myWriter.Write("In the month of ")
            myWriter.Write(Today.ToString("MMMM"))
            myWriter.Write(" of the year: ")
            myWriter.WriteLine(Today.ToString("yyyy"))
			'*** the above 4 statements will all be written on the same line
 
            myWriter.WriteLine("full path: " & workPart.FullPath)
            myWriter.WriteLine(New String("-", ("full path: " & workPart.FullPath).Length))
            myWriter.WriteLine("file name: " & fileName)
            myWriter.WriteLine("file name w/o extension: " & fileNameNoExt)
            myWriter.WriteLine("parent folder: " & parentFolder)
            myWriter.WriteLine("root folder: " & root)
            myWriter.WriteLine("")
 
        End Using
 
    End Sub
 
End Module

Journal Notes



After running the journal, use the file explorer to find the file and open it in notepad (or other text editor) to verify the contents.


The .NET StreamWriter has a WriteLine method that works similarly to the ListingWindow's WriteLine method. In addition, the .NET StreamWriter also offers a Write method; which will not start a new line in the file. When the Write method is called, the output is written to the current line of the file, but no new line is created (no newline character is added). Subsequent calls to the Write or WriteLine method are appended to the current line. You can see this in action in the first few calls to the StreamWriter object.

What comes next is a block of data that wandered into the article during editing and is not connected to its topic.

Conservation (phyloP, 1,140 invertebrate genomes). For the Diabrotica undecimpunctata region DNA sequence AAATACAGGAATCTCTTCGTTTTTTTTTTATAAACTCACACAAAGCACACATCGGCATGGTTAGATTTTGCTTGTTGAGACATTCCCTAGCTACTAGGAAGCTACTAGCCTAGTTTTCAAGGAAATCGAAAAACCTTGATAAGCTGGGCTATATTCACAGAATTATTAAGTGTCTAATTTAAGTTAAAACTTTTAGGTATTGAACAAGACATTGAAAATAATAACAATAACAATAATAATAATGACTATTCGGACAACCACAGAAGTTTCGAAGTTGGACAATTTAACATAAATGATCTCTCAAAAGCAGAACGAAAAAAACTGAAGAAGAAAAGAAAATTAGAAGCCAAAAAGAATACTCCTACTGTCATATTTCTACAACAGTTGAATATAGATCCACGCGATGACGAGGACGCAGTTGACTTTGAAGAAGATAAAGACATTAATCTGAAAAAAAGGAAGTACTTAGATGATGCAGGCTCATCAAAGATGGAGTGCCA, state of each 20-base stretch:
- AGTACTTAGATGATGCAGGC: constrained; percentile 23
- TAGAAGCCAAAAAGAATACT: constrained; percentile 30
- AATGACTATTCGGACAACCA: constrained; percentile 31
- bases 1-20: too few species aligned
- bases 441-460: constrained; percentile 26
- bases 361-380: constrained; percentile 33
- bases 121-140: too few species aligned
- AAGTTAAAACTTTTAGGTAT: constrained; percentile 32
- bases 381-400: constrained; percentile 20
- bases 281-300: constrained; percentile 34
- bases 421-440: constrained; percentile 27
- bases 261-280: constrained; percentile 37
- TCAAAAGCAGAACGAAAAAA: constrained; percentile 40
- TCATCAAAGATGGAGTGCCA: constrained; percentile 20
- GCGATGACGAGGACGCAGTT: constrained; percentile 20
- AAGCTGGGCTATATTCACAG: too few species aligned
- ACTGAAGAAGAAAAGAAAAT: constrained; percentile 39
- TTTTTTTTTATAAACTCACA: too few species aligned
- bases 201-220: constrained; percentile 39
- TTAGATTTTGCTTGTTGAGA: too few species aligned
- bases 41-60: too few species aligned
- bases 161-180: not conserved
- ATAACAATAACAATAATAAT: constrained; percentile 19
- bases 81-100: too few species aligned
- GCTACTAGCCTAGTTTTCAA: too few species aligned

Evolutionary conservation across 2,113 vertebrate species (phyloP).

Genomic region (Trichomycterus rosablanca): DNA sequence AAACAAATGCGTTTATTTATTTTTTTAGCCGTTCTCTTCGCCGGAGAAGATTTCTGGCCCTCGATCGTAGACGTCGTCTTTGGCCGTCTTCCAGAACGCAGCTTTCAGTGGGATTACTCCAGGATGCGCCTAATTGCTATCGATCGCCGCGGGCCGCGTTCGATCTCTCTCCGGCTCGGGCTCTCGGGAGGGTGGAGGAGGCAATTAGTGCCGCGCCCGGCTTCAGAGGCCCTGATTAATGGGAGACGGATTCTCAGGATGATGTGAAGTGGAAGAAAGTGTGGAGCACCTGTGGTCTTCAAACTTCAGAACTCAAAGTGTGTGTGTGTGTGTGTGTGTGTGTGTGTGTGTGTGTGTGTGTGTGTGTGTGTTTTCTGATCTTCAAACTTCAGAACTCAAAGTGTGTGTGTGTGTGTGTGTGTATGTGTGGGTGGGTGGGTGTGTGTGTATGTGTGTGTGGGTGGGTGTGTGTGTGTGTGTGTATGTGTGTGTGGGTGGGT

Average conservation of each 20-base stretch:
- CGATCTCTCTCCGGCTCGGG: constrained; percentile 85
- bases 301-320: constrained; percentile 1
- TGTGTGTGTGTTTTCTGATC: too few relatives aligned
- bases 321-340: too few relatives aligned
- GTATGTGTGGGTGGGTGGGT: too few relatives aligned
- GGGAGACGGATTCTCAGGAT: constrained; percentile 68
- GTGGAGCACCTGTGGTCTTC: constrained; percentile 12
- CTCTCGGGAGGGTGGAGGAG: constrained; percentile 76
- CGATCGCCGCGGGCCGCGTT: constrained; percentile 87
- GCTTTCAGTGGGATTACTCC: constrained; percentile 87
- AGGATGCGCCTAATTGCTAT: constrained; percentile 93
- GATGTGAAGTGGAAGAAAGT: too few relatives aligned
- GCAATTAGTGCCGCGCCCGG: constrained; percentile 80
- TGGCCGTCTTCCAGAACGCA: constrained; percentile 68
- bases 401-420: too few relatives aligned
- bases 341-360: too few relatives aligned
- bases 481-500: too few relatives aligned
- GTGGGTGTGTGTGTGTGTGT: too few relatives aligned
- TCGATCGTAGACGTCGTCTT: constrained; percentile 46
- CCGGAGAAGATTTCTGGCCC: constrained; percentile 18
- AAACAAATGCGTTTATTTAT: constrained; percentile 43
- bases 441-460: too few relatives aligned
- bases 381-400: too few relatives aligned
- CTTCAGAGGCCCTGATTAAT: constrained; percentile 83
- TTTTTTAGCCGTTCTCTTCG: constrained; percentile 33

Conclusion



A word a warning: several things can go wrong when writing to a file, such as:

  • the specified directory does not exist
  • the current user does not have permission to write to the specified directory
  • the disk is full
  • the specified path is longer than the system allowed limit
  • the specified path is nothing, only white space, or contains invalid characters

The journal code is a bad example in that it does no exception handling. Make your code robust by adding Try blocks as necessary.


Reading and writing text files are important programming skills that will add a lot of flexibility to your journal input/output.

Comments

how can I find the class library?

Which class library are you looking for?

I am trying to replicate a .csv file output but it seems that once I hit a certain number of characters, it bumps me to the next row in Excel(when I look at the .csv). Has anyone else had this problem, and if so, any ideas how to make everything appear on the first row?

DHuskic
Nx 9 VB

What is the size of your rows?

Is your csv file in ASCII format? Excel may have problems with unicode.

I am getting 132 characters per line in the listing window, anything in excess goes to the next line. I have the output file labeled as a .csv, and my work station automatically opens that with excel. I am currently using ASCII.

DHuskic
Nx 9 VB

I believe that is a limitation of the listing window object. You will need to use the .net stream writer to get what you want.